Yes, They Ask, You Answer Works for B2B Companies (+Examples)

If you are familiar with the philosophy They ask, you answerYou’ve likely heard the origin story after struggling pool company Marcus Sheridan, River Pools and Spas.

Staring at the barrel of bankruptcy during the 2008 recession, Marcus and his team developed a content marketing strategy that literally saved their business.

By obsessing with the way their pool buyers think and make decisions, they have produced content that has increased search engine traffic, generated millions of dollars in revenue, and made them the most trafficked pool site in the world.

Since then, it has become a business philosophy that has literally changed organizations around the world.

There’s only one problem: the origin story, as compelling as it may be, revolves around a B2C . Foundation that sells directly to consumers.

This can make the vision a bit blurry for a B2B organization and lead to an important question you might be thinking about right now.

“I see where Marcus might have succeeded as a pool guy, but we don’t sell pools. Will this really work for my B2B organization?”

Here’s what’s interesting: You might think that because of the origin (and the app in River Pools and Spas) that the majority of their success stories ask, you answer would be from other similar companies, but it isn’t.

In fact, more than half of the organizations We worked with her here at IMPACT It was B2B. In many cases, it was also dependent on the service.

So, why is this the case? It seems too good to believe that the philosophy can be applied globally across seemingly different markets, right?

Well, in this article I am going to explain some of the main reasons why it works with many organizations and in the end, you will know if it is suitable for your B2B organization as well.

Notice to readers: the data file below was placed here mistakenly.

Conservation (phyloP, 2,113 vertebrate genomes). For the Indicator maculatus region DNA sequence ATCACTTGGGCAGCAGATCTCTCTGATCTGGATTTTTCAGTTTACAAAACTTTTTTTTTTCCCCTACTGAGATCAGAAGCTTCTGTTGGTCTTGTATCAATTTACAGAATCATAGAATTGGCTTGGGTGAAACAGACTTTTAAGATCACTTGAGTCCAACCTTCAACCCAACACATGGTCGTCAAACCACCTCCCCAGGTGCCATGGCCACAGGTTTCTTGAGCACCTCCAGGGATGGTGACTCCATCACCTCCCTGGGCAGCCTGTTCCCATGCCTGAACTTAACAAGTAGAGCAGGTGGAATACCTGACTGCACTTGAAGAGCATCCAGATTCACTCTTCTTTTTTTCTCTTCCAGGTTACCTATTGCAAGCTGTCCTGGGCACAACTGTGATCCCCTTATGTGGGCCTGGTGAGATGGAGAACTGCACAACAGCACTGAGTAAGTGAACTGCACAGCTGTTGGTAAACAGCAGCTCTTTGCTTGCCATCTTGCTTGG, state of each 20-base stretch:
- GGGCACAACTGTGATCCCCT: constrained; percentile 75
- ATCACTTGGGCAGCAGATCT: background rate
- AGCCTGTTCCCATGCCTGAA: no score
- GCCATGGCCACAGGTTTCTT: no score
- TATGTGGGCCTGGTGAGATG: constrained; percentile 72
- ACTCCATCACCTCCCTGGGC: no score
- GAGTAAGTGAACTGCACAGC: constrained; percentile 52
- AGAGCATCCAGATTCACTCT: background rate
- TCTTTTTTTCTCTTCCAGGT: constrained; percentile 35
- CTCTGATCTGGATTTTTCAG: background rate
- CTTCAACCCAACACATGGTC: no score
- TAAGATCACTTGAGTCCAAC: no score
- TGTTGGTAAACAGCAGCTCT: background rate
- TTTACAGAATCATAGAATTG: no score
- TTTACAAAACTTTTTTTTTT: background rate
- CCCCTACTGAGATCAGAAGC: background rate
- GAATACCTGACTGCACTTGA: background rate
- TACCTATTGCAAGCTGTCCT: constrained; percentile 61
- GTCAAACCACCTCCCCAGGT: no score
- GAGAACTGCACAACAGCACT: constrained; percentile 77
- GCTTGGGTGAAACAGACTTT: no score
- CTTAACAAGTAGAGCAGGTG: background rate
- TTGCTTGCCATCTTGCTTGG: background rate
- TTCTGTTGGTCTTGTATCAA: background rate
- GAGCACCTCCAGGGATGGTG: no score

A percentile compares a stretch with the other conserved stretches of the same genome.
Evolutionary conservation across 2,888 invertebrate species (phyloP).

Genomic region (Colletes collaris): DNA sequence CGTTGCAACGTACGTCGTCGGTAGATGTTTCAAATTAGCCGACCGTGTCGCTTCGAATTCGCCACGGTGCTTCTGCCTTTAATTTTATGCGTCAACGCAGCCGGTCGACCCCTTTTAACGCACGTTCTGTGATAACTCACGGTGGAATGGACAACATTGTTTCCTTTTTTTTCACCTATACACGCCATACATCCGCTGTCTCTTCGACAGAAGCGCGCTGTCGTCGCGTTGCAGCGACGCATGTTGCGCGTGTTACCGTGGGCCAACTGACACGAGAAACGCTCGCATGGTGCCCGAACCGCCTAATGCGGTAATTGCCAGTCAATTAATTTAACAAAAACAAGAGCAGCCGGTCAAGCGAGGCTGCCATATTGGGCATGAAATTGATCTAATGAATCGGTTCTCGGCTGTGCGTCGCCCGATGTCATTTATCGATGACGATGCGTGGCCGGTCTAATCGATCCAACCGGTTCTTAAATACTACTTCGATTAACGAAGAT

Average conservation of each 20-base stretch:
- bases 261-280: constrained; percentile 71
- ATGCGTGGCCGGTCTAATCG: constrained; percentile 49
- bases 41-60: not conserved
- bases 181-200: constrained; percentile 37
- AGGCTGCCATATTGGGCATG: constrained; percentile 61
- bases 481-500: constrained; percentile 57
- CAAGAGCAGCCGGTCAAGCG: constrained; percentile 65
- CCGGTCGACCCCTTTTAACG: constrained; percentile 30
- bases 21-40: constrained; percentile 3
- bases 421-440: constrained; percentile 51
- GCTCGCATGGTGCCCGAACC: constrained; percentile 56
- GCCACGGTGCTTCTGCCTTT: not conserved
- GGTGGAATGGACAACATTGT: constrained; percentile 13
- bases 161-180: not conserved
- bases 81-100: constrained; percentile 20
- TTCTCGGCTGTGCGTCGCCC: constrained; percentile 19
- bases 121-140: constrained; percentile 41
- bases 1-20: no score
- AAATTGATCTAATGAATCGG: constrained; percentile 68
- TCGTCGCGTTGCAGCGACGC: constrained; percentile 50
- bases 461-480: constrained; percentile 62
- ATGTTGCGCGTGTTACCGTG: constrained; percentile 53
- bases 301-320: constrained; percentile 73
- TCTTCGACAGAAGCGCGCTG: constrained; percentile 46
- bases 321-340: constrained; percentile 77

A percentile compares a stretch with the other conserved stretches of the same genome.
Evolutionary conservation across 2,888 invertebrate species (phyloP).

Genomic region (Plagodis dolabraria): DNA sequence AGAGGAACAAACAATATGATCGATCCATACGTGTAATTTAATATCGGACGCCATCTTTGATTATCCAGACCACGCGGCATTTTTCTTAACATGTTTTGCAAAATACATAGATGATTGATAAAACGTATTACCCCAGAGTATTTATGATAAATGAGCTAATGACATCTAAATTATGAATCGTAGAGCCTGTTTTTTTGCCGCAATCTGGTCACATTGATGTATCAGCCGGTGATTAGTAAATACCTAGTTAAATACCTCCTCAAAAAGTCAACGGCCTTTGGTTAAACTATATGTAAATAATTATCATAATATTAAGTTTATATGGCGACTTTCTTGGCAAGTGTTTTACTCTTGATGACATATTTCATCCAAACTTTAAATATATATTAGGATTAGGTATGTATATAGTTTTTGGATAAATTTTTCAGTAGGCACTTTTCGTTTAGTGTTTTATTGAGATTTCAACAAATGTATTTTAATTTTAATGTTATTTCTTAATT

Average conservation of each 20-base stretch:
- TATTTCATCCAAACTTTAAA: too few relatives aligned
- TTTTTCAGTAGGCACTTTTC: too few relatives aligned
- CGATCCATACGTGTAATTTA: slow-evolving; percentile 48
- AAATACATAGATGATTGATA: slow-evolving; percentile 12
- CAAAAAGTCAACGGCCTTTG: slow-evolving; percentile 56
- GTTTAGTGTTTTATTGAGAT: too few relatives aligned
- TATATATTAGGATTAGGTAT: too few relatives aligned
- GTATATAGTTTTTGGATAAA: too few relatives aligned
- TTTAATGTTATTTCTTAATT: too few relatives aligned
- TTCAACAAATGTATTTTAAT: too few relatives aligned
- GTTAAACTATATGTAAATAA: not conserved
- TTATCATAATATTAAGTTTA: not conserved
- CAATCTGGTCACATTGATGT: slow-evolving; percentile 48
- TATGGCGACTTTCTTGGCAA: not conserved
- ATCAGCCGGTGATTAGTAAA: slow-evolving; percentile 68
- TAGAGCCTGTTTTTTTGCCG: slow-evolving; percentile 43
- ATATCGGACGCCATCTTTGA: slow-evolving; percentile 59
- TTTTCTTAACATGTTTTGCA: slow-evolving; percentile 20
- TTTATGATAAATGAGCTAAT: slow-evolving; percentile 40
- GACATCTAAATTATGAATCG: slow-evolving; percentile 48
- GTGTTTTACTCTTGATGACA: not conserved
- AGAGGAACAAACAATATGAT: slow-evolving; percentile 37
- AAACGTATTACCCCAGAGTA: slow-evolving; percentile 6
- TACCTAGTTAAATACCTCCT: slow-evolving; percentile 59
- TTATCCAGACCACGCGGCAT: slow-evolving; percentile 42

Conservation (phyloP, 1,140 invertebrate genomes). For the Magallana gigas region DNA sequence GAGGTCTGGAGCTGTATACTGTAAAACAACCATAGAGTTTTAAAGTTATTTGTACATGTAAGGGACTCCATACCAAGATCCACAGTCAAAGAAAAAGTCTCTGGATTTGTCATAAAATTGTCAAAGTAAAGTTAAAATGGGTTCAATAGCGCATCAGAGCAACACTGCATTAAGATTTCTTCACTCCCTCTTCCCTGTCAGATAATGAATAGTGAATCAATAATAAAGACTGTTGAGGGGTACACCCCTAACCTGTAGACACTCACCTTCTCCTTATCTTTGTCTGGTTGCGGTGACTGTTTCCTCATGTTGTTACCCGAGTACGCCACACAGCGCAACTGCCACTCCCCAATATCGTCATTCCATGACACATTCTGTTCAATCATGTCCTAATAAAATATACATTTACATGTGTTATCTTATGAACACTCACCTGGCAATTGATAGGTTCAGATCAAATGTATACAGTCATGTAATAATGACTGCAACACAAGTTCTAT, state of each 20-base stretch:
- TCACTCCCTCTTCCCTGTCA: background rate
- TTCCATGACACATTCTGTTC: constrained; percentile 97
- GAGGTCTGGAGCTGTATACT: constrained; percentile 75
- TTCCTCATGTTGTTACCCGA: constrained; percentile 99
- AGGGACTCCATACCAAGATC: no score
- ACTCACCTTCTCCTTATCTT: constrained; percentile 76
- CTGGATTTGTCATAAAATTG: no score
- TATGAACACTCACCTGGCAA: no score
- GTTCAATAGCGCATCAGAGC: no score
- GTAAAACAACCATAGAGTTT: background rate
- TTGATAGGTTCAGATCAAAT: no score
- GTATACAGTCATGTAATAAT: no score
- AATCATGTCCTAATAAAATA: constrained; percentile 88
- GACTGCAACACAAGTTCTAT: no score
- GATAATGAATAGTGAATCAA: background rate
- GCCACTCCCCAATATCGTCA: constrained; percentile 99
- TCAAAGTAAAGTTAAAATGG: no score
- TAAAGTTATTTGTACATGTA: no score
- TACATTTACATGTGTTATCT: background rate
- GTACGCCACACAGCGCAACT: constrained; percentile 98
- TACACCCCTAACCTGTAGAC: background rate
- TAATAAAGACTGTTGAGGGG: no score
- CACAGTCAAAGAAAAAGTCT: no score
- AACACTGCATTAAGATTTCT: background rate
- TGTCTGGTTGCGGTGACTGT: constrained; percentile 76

Below, I will cover:

  • Why B2B Buyers Spend Less Time on Sales.
  • Why sales teams have fewer interactions with decision makers.
  • The impact of reviews and comparisons of limited products and services on the B2B marketplace.

Free Course: They Ask, You Answer the Basics with Marcus Sheridan

Reason 1: B2B buyers spend less time on sales

According to a study by Gartner Research, by 2025, 80% of B2B sales interactions Talk between suppliers and buyers on digital channels.

Additionally, this same study shows that buyers typically only spend 17% of their time meeting with potential suppliers when they are considering a purchase.

These types of trends show that more and more decision-making takes place before a consumer personally contacts a company or sales team. Instead, they use marketing materials to self-educate their options.

This reminds us how important great content and great education are to any organization.

How can you use this to your advantage

If buyers are more interested in learning through digital content than talking to your salespeople, rise to the occasion and produce the content they are looking for.

You should have the most useful, impartial and complete information available – this is where they ask, an answer that provides a competitive advantage.

This means that you’ll need to get acquainted with the questions buyers are asking long before you know that an individual buyer exists. we call this The Big 5.

A good example of this is at work Aquila commercial, a commercial real estate company located in Austin, Texas.